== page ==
All articles in this series
Around January 2021, I started working on the desktop client application for MagicAccents. After careful consideration, I build it with JavaFX. The reason in a nutshell was that Electron was too resource hungry for a thin client like this. Alternatives like Tauri was still in beta. And the last but not the least, I sucked at front-end development at the time whereas Java has always been an important part of my skill set.
Event though this was rather a simple application, after a while it felt like the code was getting messy. I had already considered some frameworks that are specific for desktop application development with JavaFX. However, none seemed good enough for me to worth the effort to learn them. On the other hand, I was already familiar with Spring Boot which I had really liked using for several REST API projects. Though, I wasn’t even sure if it was even possible to use Spring Boot in a JavaFX desktop application.
After all Spring was an IoC container at its core and if I was able to use Guice with the project, I should have been able to use Spring too. After a short investigation, I was happy to see that it was possible indeed and there were even an awesome library called FxWeaver which makes the integration much better.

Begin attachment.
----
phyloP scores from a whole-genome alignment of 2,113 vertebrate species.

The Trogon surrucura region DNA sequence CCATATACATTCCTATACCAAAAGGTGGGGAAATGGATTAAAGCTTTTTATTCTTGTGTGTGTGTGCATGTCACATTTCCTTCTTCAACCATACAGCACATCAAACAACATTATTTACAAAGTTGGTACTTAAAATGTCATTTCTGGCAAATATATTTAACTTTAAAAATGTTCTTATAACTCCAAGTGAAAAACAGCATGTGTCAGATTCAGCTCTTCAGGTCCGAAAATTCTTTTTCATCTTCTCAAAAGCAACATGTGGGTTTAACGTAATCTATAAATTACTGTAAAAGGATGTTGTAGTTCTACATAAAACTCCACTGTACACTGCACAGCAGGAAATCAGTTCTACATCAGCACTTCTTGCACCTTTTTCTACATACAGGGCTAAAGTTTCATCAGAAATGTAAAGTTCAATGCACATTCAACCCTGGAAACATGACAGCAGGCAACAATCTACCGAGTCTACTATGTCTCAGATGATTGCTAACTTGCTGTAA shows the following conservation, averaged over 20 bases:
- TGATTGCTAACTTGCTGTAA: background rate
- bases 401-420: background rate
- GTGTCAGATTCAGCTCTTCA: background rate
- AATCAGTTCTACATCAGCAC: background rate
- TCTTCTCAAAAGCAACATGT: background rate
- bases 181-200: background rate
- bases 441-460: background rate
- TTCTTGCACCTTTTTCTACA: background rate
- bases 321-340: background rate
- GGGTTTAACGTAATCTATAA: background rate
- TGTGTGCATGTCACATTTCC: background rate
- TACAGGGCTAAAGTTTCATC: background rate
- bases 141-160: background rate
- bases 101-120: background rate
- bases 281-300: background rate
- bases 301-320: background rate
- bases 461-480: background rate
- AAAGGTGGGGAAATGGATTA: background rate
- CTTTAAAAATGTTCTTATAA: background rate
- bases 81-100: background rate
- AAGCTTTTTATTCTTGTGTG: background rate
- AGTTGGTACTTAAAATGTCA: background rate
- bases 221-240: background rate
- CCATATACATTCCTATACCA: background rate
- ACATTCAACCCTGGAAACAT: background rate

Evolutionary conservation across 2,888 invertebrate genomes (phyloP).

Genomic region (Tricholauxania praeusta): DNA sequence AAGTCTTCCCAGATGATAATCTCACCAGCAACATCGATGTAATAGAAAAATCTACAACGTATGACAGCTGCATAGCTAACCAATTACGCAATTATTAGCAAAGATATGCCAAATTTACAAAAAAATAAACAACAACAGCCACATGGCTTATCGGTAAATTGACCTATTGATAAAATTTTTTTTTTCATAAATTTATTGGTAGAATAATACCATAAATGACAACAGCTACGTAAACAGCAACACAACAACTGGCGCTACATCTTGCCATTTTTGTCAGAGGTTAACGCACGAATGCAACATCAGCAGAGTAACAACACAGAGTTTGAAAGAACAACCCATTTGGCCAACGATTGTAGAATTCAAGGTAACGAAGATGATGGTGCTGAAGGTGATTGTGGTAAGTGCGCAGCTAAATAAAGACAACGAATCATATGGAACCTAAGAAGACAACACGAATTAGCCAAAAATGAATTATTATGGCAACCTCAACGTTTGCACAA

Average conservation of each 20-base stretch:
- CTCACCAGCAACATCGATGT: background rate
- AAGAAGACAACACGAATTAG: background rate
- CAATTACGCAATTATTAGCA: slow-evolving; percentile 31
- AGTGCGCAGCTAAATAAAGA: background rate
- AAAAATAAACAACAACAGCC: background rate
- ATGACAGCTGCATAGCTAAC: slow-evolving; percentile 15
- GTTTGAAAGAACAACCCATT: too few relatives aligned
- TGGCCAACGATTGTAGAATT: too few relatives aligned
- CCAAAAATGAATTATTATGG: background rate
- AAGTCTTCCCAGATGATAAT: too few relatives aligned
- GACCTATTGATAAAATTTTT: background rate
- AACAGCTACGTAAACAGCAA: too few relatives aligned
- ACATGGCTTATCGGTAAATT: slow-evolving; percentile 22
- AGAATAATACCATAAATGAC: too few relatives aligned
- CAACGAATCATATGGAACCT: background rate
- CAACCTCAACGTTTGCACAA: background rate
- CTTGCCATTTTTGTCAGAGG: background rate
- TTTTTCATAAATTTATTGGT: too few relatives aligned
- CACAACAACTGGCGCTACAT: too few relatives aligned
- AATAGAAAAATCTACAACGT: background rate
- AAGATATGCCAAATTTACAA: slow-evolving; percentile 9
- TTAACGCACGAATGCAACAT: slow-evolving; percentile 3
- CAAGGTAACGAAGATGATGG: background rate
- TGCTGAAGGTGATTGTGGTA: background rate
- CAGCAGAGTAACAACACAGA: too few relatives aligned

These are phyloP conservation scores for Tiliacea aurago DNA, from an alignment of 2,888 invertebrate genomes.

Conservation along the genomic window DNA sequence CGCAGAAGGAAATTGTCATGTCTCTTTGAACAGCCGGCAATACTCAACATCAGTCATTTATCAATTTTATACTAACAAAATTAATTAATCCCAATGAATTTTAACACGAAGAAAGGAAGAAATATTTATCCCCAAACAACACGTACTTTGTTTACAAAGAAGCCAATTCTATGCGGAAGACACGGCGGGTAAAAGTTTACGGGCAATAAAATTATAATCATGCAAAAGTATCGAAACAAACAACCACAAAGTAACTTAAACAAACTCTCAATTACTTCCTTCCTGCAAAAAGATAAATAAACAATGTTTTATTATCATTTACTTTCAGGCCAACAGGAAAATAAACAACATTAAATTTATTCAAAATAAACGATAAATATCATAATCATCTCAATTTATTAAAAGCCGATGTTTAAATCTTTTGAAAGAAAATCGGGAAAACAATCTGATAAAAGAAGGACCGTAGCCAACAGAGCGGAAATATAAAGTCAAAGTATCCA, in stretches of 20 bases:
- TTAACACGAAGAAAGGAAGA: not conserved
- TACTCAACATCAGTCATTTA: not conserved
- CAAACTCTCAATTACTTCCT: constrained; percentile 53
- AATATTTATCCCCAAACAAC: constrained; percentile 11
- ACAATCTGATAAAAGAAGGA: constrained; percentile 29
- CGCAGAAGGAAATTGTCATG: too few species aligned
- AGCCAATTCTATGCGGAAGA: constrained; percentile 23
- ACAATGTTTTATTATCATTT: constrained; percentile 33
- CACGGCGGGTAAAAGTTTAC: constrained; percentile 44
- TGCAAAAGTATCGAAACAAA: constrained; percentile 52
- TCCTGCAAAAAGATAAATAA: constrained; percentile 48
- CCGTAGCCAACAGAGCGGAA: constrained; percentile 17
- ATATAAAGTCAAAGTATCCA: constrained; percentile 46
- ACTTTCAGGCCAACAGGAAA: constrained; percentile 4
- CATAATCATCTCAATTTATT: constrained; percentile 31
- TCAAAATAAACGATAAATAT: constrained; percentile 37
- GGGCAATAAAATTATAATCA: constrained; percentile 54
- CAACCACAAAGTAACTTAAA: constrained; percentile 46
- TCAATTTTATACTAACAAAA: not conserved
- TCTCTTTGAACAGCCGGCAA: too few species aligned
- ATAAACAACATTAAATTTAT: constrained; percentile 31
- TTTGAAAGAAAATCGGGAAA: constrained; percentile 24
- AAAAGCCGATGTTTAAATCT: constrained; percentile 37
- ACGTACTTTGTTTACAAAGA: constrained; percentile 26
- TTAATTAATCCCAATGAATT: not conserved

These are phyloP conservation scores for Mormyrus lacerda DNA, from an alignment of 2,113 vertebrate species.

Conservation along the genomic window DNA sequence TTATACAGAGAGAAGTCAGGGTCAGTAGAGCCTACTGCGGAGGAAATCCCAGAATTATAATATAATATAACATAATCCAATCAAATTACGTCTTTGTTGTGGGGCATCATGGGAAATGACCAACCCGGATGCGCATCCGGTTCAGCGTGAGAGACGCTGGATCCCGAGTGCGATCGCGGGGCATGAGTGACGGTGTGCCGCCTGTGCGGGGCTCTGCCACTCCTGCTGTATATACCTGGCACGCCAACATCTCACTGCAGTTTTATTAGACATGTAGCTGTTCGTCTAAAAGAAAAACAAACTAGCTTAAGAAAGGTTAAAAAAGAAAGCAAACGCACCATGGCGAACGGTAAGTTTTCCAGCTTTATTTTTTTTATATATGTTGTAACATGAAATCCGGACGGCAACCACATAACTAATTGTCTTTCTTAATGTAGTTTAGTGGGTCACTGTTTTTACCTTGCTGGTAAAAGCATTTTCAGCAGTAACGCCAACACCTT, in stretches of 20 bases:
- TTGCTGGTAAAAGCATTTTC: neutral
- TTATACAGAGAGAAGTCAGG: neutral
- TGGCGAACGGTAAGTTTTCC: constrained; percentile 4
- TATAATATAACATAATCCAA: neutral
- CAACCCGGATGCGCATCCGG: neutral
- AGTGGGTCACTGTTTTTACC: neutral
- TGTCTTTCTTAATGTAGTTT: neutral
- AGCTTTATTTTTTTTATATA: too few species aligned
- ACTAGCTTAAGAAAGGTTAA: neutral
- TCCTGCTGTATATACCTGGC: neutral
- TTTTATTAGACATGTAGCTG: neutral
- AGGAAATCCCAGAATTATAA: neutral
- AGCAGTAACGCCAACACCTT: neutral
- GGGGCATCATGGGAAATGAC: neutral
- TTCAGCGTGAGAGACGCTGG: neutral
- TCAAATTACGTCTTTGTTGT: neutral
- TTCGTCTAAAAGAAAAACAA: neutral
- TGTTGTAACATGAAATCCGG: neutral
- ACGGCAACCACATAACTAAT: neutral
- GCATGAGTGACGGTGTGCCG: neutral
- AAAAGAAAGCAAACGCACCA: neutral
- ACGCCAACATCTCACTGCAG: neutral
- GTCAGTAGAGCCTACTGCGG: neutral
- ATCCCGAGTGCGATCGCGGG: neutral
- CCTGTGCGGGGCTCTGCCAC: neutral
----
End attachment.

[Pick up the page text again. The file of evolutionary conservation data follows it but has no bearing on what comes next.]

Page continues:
At this point, I had already implemented 90% of the application and the question was whether it was worth migration effort. I told myself if this was going to help 4 or 5 of the following issues, it was worth it.
- dependency injection
- properties injection
- profiles: prod/dev
- exception handling
Finally, I decided to give it a try and by including FxWeaver into the mix, it helped with even more issues. So I decided to share my experience in a series. Another goal is to have a javafx-spring-boot-starter template project at the end of the series.
This series is not meant to teach JavaFx or Spring but to show a modern, maintainable and a fun way of building desktop applications with JavaFX and Spring Boot in 2022 (and beyond). I will follow a step by step approach and focus on a particular aspect in each article. If you’re not familiar with JavaFX here is a good series of articles to get started.